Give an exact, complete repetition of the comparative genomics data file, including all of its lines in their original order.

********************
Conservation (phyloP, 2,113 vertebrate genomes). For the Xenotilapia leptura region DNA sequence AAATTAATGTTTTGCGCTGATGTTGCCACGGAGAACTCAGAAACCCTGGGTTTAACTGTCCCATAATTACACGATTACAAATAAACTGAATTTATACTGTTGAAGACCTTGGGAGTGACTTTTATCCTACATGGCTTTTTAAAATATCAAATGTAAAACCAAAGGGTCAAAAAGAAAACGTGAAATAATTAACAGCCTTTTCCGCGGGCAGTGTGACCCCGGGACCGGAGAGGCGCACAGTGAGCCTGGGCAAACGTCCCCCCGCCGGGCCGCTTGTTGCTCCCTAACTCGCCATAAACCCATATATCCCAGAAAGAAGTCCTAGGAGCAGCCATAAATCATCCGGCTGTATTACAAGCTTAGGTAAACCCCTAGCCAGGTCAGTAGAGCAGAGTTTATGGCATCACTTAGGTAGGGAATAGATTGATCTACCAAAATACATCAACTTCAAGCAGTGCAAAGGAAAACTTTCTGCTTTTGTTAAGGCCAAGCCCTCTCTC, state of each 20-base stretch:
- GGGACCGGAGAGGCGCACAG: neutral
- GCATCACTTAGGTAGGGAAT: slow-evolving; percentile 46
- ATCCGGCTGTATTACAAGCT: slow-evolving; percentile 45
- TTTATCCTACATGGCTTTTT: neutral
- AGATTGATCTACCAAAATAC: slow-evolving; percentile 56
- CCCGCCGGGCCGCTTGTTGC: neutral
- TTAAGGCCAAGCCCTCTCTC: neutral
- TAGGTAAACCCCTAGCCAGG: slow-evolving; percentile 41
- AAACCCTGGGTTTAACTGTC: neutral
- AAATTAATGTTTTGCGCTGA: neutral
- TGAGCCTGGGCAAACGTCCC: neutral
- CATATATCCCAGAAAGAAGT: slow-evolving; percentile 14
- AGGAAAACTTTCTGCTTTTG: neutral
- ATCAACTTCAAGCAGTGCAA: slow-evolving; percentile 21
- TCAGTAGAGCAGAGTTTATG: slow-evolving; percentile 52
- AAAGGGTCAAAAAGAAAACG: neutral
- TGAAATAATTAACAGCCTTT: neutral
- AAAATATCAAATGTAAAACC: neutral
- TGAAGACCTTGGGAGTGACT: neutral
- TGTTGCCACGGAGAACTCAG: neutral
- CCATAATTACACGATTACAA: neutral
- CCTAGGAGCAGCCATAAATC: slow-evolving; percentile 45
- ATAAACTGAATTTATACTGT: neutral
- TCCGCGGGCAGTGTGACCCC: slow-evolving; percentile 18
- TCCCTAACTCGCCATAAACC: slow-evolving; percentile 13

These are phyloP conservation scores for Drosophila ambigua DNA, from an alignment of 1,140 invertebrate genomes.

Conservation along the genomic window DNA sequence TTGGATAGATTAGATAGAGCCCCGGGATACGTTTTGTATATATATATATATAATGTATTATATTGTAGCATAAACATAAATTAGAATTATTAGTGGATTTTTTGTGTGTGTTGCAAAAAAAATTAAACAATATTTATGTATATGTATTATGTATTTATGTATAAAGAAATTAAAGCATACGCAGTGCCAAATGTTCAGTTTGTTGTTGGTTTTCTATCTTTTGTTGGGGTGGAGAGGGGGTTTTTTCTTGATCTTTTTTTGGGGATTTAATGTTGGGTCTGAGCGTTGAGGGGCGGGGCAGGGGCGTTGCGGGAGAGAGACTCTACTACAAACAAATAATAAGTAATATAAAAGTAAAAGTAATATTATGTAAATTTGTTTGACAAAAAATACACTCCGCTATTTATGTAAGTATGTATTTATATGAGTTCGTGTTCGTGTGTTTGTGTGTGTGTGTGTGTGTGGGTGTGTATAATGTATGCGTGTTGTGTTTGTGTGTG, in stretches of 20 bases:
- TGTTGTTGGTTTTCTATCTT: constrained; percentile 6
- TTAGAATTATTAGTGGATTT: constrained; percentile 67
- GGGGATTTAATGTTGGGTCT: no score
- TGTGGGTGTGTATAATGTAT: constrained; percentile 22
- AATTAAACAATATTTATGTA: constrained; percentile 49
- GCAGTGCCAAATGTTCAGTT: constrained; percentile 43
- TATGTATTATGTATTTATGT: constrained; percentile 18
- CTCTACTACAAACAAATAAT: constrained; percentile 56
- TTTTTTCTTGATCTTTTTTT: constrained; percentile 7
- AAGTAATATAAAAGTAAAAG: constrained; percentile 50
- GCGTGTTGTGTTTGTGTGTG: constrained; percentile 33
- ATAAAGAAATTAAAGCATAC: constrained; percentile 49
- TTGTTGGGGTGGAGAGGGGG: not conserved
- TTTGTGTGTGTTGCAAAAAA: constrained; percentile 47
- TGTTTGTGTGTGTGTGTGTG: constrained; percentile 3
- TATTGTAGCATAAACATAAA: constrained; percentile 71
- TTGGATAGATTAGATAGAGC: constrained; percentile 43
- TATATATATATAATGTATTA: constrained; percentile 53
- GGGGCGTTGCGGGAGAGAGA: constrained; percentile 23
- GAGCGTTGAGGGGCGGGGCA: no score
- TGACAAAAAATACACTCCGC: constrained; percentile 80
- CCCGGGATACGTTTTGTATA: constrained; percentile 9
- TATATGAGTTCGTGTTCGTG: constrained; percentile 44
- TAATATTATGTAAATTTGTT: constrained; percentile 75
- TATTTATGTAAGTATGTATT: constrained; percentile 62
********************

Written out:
Conservation (phyloP, 2,113 vertebrate genomes). For the Xenotilapia leptura region DNA sequence AAATTAATGTTTTGCGCTGATGTTGCCACGGAGAACTCAGAAACCCTGGGTTTAACTGTCCCATAATTACACGATTACAAATAAACTGAATTTATACTGTTGAAGACCTTGGGAGTGACTTTTATCCTACATGGCTTTTTAAAATATCAAATGTAAAACCAAAGGGTCAAAAAGAAAACGTGAAATAATTAACAGCCTTTTCCGCGGGCAGTGTGACCCCGGGACCGGAGAGGCGCACAGTGAGCCTGGGCAAACGTCCCCCCGCCGGGCCGCTTGTTGCTCCCTAACTCGCCATAAACCCATATATCCCAGAAAGAAGTCCTAGGAGCAGCCATAAATCATCCGGCTGTATTACAAGCTTAGGTAAACCCCTAGCCAGGTCAGTAGAGCAGAGTTTATGGCATCACTTAGGTAGGGAATAGATTGATCTACCAAAATACATCAACTTCAAGCAGTGCAAAGGAAAACTTTCTGCTTTTGTTAAGGCCAAGCCCTCTCTC, state of each 20-base stretch:
- GGGACCGGAGAGGCGCACAG: neutral
- GCATCACTTAGGTAGGGAAT: slow-evolving; percentile 46
- ATCCGGCTGTATTACAAGCT: slow-evolving; percentile 45
- TTTATCCTACATGGCTTTTT: neutral
- AGATTGATCTACCAAAATAC: slow-evolving; percentile 56
- CCCGCCGGGCCGCTTGTTGC: neutral
- TTAAGGCCAAGCCCTCTCTC: neutral
- TAGGTAAACCCCTAGCCAGG: slow-evolving; percentile 41
- AAACCCTGGGTTTAACTGTC: neutral
- AAATTAATGTTTTGCGCTGA: neutral
- TGAGCCTGGGCAAACGTCCC: neutral
- CATATATCCCAGAAAGAAGT: slow-evolving; percentile 14
- AGGAAAACTTTCTGCTTTTG: neutral
- ATCAACTTCAAGCAGTGCAA: slow-evolving; percentile 21
- TCAGTAGAGCAGAGTTTATG: slow-evolving; percentile 52
- AAAGGGTCAAAAAGAAAACG: neutral
- TGAAATAATTAACAGCCTTT: neutral
- AAAATATCAAATGTAAAACC: neutral
- TGAAGACCTTGGGAGTGACT: neutral
- TGTTGCCACGGAGAACTCAG: neutral
- CCATAATTACACGATTACAA: neutral
- CCTAGGAGCAGCCATAAATC: slow-evolving; percentile 45
- ATAAACTGAATTTATACTGT: neutral
- TCCGCGGGCAGTGTGACCCC: slow-evolving; percentile 18
- TCCCTAACTCGCCATAAACC: slow-evolving; percentile 13

These are phyloP conservation scores for Drosophila ambigua DNA, from an alignment of 1,140 invertebrate genomes.

Conservation along the genomic window DNA sequence TTGGATAGATTAGATAGAGCCCCGGGATACGTTTTGTATATATATATATATAATGTATTATATTGTAGCATAAACATAAATTAGAATTATTAGTGGATTTTTTGTGTGTGTTGCAAAAAAAATTAAACAATATTTATGTATATGTATTATGTATTTATGTATAAAGAAATTAAAGCATACGCAGTGCCAAATGTTCAGTTTGTTGTTGGTTTTCTATCTTTTGTTGGGGTGGAGAGGGGGTTTTTTCTTGATCTTTTTTTGGGGATTTAATGTTGGGTCTGAGCGTTGAGGGGCGGGGCAGGGGCGTTGCGGGAGAGAGACTCTACTACAAACAAATAATAAGTAATATAAAAGTAAAAGTAATATTATGTAAATTTGTTTGACAAAAAATACACTCCGCTATTTATGTAAGTATGTATTTATATGAGTTCGTGTTCGTGTGTTTGTGTGTGTGTGTGTGTGTGGGTGTGTATAATGTATGCGTGTTGTGTTTGTGTGTG, in stretches of 20 bases:
- TGTTGTTGGTTTTCTATCTT: constrained; percentile 6
- TTAGAATTATTAGTGGATTT: constrained; percentile 67
- GGGGATTTAATGTTGGGTCT: no score
- TGTGGGTGTGTATAATGTAT: constrained; percentile 22
- AATTAAACAATATTTATGTA: constrained; percentile 49
- GCAGTGCCAAATGTTCAGTT: constrained; percentile 43
- TATGTATTATGTATTTATGT: constrained; percentile 18
- CTCTACTACAAACAAATAAT: constrained; percentile 56
- TTTTTTCTTGATCTTTTTTT: constrained; percentile 7
- AAGTAATATAAAAGTAAAAG: constrained; percentile 50
- GCGTGTTGTGTTTGTGTGTG: constrained; percentile 33
- ATAAAGAAATTAAAGCATAC: constrained; percentile 49
- TTGTTGGGGTGGAGAGGGGG: not conserved
- TTTGTGTGTGTTGCAAAAAA: constrained; percentile 47
- TGTTTGTGTGTGTGTGTGTG: constrained; percentile 3
- TATTGTAGCATAAACATAAA: constrained; percentile 71
- TTGGATAGATTAGATAGAGC: constrained; percentile 43
- TATATATATATAATGTATTA: constrained; percentile 53
- GGGGCGTTGCGGGAGAGAGA: constrained; percentile 23
- GAGCGTTGAGGGGCGGGGCA: no score
- TGACAAAAAATACACTCCGC: constrained; percentile 80
- CCCGGGATACGTTTTGTATA: constrained; percentile 9
- TATATGAGTTCGTGTTCGTG: constrained; percentile 44
- TAATATTATGTAAATTTGTT: constrained; percentile 75
- TATTTATGTAAGTATGTATT: constrained; percentile 62